Post-traumatic stress and the children of Gaza
Many of us would do anything for our children. We think about their health, their safety, their emotional well-being. We try to make sure they have nutritious lunches, enough sleep, doctors we trust, routine and stability. Imagine a situation (as some Canadians already can) in which you can't meet some of your child's basic needs. Now go one step further - imagine a situation in which you and your family are under constant siege. Your children are subjected to 'sonic booms'- the incredibly loud and distressing sounds of the supersonic flight of military planes. Shells are falling onto your neighbourhood, sometimes killing your neighbours. Your access to water and electricity is spotty at best. Sewage treatment is totally inadequate. When you try to take your child to the doctor, access to specialists and diagnostic facilities are limited and it can be difficult to get specific medicines. All in all, 90 percent of children under eleven in your community are having nightmares, experiencing severe anxiety and exhibiting physical symptoms of stress.
This is the situation in Gaza as described by Lancet editor Dr. Richard Horton in the New York Review of Books, by the United Nations agency stationed in Gaza and by dedicated and resilient health care providers on the ground like Dr. Mona El-Farra and Dr. Eyad El Sarraj. The picture that emerges from recent medical literature is devastating. According to a survey of children in Gaza conducted by Gaza Community Mental Health Programme (GCMHP) and published in 2004 by the World Psychiatric Association, 99.2 percent of children surveyed have experienced shelling of the home, 96.6 percent have seen shooting, fighting or explosions, 23 percent have seen a family member being injured and more than 35 percent have seen a friend or neighbour being injured or killed. Doctors are trained to deal with emotional trauma using a supportive, protective framework. In Gaza, the application of this framework is almost impossible. According to GCMPH, the entire community - even traditional sources of support like the family - has been undermined. Fundamentally, there is no safe place.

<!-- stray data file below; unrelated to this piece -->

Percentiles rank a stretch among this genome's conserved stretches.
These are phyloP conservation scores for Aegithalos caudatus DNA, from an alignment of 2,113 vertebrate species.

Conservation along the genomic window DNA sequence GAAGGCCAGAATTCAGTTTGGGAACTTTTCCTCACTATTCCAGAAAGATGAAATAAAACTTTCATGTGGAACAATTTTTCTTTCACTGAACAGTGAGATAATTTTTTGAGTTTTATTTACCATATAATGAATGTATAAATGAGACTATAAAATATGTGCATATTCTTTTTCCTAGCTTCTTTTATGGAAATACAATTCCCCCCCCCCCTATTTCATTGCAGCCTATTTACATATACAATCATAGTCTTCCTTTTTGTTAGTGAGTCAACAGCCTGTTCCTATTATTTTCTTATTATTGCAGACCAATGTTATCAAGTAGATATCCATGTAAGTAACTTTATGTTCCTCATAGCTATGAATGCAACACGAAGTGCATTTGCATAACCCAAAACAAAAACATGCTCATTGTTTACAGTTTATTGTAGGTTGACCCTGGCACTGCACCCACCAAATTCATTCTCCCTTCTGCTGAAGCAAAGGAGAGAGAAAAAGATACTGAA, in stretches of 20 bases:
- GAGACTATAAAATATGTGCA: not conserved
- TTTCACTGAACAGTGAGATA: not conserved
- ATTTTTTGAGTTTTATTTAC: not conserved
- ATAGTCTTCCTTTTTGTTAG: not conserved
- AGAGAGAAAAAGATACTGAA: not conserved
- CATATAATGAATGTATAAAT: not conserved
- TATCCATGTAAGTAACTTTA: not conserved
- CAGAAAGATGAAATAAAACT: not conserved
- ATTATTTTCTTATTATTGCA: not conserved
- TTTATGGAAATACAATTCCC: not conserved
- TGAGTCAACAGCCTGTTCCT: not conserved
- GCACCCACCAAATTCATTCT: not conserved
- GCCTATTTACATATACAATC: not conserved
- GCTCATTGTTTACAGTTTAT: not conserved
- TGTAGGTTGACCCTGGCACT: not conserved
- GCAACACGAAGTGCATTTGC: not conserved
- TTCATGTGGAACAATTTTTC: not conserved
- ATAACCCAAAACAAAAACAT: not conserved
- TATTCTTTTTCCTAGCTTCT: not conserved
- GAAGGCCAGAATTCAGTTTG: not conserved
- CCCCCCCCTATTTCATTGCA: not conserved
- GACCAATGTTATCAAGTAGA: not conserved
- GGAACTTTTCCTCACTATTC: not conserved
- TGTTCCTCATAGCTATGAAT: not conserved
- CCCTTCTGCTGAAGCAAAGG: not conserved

As Canadian health care professionals, we are deeply troubled by the current situation. We are worried for the future of these children. The combined stressors of war, poverty and the breakdown of civil society have resulted in symptomatology compatible with post-traumatic stress disorder - bedwetting, abdominal pain, paranoia and despair to name a few. Unfortunately, this framing is inadequate, as the trauma is ongoing and pervasive. What will happen to these children in adulthood? What will the long-term effects be of this endless trauma? And what can we, as Canadians, as health-care professionals and as parents ourselves, do about it?
We have concluded that the best response is both a humanitarian and political one. That's why we are working with concerned Jews and Palestinians in Toronto who are attempting to help change the situation. We are organizing a fundraiser to support the kind of civil-society, grassroots health-care operations that are providing primary health and mental health care in Gaza (see below for details). We are also asking that the Canadian government increase funding to Palestinian civil society. And, ultimately, we are asking for an end to the military occupation of Gaza, which, despite the 2005 pull-out of the Israeli settlements is, for all intents and purposes, ongoing.
Almost all children in Gaza have clinically identifiable symptoms of trauma and stress. There is both a public health and a mental health crisis unfolding at a breakneck pace. As Canadians, as Jews and as Palestinians, we all have a vital stake in helping to protect these children and making sure they have access to a viable future. The alternative is unthinkable.
Dr. Miriam Garfinkle is a family doctor.
Related topics from the Connexions Library Subject Index:
Children/Health - Children in Distress - Children/Mental Health - Children/Violence - Crimes Against Humanity - Gaza Strip - Human Rights Abuses - Human Rights and Health - Israel - Israeli Military - Occupied Territories - Palestine - Palestine/Occupation - Palestinians